With the end of the year comes the best thing about the end of the year: critics’ lists. Without further ado, ladies and gentlemen, here are The Badger Herald’s choices for the best albums of 2013.

ArtsEtc. Editor Erik Sateren picks:

My Bloody Valentine – m b v

So this is what 22 years of silence sounds like: one of the heaviest albums of 2013. In February, My Bloody Valentine shocked the music world when it announced, seemingly out of the blue, that it had a new album. The nine-song collection hit the Internet, briefly crashed the band’s website and soon the opening chords of “She Found Now” poured through listeners’ headphones like syrup. It felt good.

The shoegaze pioneers changed nothing about the shoegaze sound they helped pioneer and arguably perfected on their monumental and flawless 1991 LP Loveless. Like that album, m b v creates walls of sound with tremolo-tinged guitars and hushed, unintelligible vocals. What results is a perfect mix of the distorted and the delicate. With m b v, My Bloody Valentine sculpts beauty from walls of harsh noise; what results is a brand of sonic existentialism that only Kevin Shields could have conjured up.

From the stuttering dial-up tones of “Only Tomorrow” to the oscillating guitars of “New You” to the vacuum cleaner sounds of “Wonder 2,” the sonic exploration on m b v is unparalleled. Many bands have tried to sound like My Bloody Valentine. With their comeback album, they’ve proved they do it best.


2.) Kanye West – Yeezus

3.) Yo La Tengo – Fade

4.) Vampire Weekend – Modern Vampires of the City

5.) James Blake – Overgrown


Editor-in-Chief Katherine Krueger picks:

Kanye West – Yeezus

Could there be any other?

It’s been a big year for Kanye. Between the now infamous New York Times interview, his union with Kim Kardashian and his various public feuds, it’s easy to let his larger-than-life public profile overshadow the music.

But on Yeezus, Kanye reminds us why he reigns supreme as one of the most interesting and forward-thinking artists of our time. One high point: “Blood on the Leaves” gave us the best sample of 2013 (of Nina Simone’s “Strange Fruit”).

Even with yet another Album of the Year snub from the Grammy Awards, Yeezus has been readily absorbed into our shared cultural ethos. Who else could make “Hurry up with my damn croissants” a thing and, one track later, make a socially cogent point by reminding listeners that HIS mama was “raised in an era when / clean water was only served to the fairer skin.”

While the album does little to ground Kanye as a mere mortal—after all, the only featured artist credited on the album is God himself on “I Am a God”—why should it? Alongside its contemporaries, Yeezus sounds like the product of a god among men.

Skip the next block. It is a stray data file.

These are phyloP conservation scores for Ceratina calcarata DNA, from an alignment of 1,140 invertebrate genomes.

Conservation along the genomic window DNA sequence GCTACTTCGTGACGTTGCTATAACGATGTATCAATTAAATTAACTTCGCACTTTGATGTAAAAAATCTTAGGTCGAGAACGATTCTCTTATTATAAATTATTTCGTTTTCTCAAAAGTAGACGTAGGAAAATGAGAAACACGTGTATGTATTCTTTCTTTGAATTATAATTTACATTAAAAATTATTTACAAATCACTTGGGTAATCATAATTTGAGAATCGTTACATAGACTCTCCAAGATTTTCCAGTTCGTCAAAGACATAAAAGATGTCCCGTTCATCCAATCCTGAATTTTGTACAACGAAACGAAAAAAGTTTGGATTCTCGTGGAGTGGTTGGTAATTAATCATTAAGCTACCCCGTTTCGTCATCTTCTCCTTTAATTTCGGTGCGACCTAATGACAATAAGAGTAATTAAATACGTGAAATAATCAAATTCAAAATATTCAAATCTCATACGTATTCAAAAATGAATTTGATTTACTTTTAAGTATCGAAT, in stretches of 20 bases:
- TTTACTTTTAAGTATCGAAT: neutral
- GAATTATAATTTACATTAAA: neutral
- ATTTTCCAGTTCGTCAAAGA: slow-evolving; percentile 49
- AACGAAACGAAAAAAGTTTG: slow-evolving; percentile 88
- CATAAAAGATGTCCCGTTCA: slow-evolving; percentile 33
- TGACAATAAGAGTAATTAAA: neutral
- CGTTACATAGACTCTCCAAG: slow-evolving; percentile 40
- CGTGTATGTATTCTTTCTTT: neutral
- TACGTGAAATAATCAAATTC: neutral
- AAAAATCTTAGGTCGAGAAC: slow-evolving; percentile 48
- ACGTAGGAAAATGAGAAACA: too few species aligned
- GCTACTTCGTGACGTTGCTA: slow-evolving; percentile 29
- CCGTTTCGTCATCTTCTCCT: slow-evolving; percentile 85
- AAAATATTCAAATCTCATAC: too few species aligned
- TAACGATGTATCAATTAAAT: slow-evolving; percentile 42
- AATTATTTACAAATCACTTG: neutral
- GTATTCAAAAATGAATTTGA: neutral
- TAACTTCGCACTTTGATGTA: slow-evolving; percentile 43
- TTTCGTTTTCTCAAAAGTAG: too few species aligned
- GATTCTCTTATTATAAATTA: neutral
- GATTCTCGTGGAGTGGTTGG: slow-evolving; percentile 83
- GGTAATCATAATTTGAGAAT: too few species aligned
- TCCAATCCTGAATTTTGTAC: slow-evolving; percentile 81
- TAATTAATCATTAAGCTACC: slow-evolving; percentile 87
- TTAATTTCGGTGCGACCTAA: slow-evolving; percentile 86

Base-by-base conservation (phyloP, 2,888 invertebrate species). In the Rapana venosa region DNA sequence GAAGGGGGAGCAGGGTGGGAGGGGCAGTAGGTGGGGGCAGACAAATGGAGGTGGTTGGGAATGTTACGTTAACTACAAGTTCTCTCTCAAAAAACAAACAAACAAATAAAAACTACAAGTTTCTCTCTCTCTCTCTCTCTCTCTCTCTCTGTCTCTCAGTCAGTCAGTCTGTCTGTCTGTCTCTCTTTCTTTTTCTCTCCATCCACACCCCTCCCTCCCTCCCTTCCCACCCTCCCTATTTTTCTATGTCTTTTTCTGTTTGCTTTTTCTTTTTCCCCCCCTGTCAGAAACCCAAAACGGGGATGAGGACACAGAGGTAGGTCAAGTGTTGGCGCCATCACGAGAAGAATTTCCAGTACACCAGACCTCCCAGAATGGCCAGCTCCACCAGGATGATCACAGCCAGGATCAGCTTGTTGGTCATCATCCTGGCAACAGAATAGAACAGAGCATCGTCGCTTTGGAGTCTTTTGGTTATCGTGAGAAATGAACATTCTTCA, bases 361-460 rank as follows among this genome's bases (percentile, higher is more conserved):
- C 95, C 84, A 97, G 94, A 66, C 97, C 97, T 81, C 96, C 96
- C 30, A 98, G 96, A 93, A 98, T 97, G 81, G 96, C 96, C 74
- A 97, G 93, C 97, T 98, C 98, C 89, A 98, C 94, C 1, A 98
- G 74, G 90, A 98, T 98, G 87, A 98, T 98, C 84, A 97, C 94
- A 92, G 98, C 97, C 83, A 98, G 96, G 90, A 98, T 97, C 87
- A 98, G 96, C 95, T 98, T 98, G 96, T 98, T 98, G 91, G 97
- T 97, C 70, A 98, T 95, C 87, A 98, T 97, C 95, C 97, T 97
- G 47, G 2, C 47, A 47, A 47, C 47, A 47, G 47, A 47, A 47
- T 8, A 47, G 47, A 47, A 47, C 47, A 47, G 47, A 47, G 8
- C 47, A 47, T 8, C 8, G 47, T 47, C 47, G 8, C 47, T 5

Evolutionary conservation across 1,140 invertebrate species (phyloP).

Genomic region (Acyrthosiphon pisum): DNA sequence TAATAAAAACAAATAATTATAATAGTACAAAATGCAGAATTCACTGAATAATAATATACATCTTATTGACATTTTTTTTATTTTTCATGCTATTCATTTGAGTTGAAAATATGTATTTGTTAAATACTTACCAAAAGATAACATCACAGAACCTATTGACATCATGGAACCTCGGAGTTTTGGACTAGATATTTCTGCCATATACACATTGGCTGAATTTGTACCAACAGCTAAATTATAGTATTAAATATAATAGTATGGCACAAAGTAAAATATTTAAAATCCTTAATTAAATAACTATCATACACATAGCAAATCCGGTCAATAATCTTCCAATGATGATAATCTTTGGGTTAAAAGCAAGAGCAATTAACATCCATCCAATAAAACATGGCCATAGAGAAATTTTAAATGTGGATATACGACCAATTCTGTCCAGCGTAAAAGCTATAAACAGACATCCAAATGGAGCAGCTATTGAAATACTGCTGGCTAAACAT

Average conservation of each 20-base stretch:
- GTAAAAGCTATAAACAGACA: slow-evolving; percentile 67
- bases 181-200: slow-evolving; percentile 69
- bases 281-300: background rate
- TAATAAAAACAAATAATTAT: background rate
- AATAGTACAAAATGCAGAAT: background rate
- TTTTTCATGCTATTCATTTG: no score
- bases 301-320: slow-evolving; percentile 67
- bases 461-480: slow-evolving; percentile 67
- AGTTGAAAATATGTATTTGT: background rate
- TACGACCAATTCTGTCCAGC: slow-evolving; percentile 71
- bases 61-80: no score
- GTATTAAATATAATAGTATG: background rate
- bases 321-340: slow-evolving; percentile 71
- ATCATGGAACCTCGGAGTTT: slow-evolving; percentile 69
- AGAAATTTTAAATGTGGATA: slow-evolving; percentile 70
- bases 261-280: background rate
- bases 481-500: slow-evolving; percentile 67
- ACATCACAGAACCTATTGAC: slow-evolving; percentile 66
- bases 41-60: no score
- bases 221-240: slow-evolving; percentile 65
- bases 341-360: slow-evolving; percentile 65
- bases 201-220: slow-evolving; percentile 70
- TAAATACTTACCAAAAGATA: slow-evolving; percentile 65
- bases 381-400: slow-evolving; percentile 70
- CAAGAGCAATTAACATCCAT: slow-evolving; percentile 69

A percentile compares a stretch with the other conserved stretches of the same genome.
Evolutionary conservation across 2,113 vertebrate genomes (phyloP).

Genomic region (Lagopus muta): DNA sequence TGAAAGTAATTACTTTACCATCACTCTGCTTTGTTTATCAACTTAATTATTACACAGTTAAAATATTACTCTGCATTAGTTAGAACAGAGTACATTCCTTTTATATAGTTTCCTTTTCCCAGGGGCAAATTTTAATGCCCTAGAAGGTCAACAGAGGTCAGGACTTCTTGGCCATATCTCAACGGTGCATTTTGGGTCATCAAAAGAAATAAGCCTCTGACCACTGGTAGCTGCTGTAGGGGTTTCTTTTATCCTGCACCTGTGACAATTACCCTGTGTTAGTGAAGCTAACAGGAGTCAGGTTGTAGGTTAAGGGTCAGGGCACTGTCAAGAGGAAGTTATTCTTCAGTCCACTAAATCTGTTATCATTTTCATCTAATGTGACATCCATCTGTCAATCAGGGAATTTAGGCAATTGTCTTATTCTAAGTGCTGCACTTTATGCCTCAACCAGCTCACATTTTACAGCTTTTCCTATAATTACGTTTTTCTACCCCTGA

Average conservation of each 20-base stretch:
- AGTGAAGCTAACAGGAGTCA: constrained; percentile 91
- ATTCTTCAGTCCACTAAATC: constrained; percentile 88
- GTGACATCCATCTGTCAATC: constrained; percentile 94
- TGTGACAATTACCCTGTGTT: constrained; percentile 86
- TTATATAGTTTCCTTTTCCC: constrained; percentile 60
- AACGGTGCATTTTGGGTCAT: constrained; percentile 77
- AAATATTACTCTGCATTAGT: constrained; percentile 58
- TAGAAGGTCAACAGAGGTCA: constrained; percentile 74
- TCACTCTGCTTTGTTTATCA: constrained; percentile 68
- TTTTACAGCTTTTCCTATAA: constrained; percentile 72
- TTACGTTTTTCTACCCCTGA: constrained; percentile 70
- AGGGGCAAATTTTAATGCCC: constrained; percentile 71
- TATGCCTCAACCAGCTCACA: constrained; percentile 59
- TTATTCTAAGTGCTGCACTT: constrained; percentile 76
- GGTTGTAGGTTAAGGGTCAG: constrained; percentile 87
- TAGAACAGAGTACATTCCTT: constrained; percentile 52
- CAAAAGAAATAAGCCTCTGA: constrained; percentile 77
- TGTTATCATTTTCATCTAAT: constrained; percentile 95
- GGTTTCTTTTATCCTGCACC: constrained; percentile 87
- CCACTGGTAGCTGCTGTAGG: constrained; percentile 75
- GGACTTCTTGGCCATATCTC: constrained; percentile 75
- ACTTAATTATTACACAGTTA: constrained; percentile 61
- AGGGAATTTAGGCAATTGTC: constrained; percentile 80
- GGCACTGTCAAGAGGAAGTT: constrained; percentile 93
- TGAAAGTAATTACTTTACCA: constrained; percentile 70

All hail.


2.) Chance the Rapper – Acid Rap

3.) Haim – Days Are Gone

4.) Lorde – Pure Heroine



Managing Editor Katie Caron picks:

Disclosure – Settle

Seamlessly blending vocal samples, groovy beats and catchy hooks, Disclosure’s Settle is one of the freshest releases in electronic music in a while. The British duo, comprised of brothers Guy and Howard Lawrence, put out a debut that obviously calls on traditions of UK garage—hi-hats, intricate percussion, R&B influences and danceable four-on-the-floor beats. But with dub/brostep taking a seat on the electronic music bench and weird country/folk/EDM things happening to our ears in 2013, this album was a much-needed breath of fresh air.

At times soulful and vulnerable, as on skittering standout “Latch,” and at other times purely sexy, as on the grungy-but-shimmering “White Noise” or hit earworm “When A Fire Starts To Burn,” the album injects a range of vibes into tracks while still maintaining a polished continuity. With a smoothness and aesthetic that sits somewhere between playful and mature, Settle is a refreshing and highly danceable pop record. Whether you’re listening to it all the way through to get some head bobs going while studying for finals or you’re playing tracks on the weekend to get a room sweating, Disclosure’s debut is worth settling in to.


2.) Kanye West – Yeezus

3.) James Blake – Overgrown

4.) CHVRCHES – The Bones of What You Believe

5.) Kurt Vile – Wakin on a Pretty Daze


News Editor Tara Golshan picks:

Arcade Fire – Reflektor

There is something so beautifully unbeautiful about Arcade Fire’s 2013 epic Reflektor. It’s cacophonous at times, melodious at others, invigorating, emotional, disco and persisting. It has the ability to completely and utterly transcend sound, yet make you think of every single instrument used and note played.

The album incites feeling—whether of joy, anger or deep sadness—in its standing as a poignant piece of musical art. On the title track, frontman Win Butler’s chilling duet with band co-founder and wife Régine Chassagne pairs with the piece’s dark dance pop, piano riffs and beating drums to perfectly set the scene for the album’s grand storytelling and evolution.

For some, it strayed too far away from the band’s previous sound, but as a standalone piece, the album has a logical progression, with context and influences behind every rhythm. With Caribbean drum backdrops on the album’s title track and “Here Comes the Night Time,” the album tells Haitian-inspired story, but with a twist. The sound is a clear nod to producer James Murphy’s style. At times, you can hear the ghosts of Arcade Fire’s previous albums and at other times the sounds of LCD Soundsystem. In the year 2013, this musical cherry-picking was the norm; Arcade Fire did it best.


2.) Lorde – Pure Heroine

3.) Phoenix – Bankrupt!

4.) Haim – Days Are Gone

5.) Foals – Holy Fire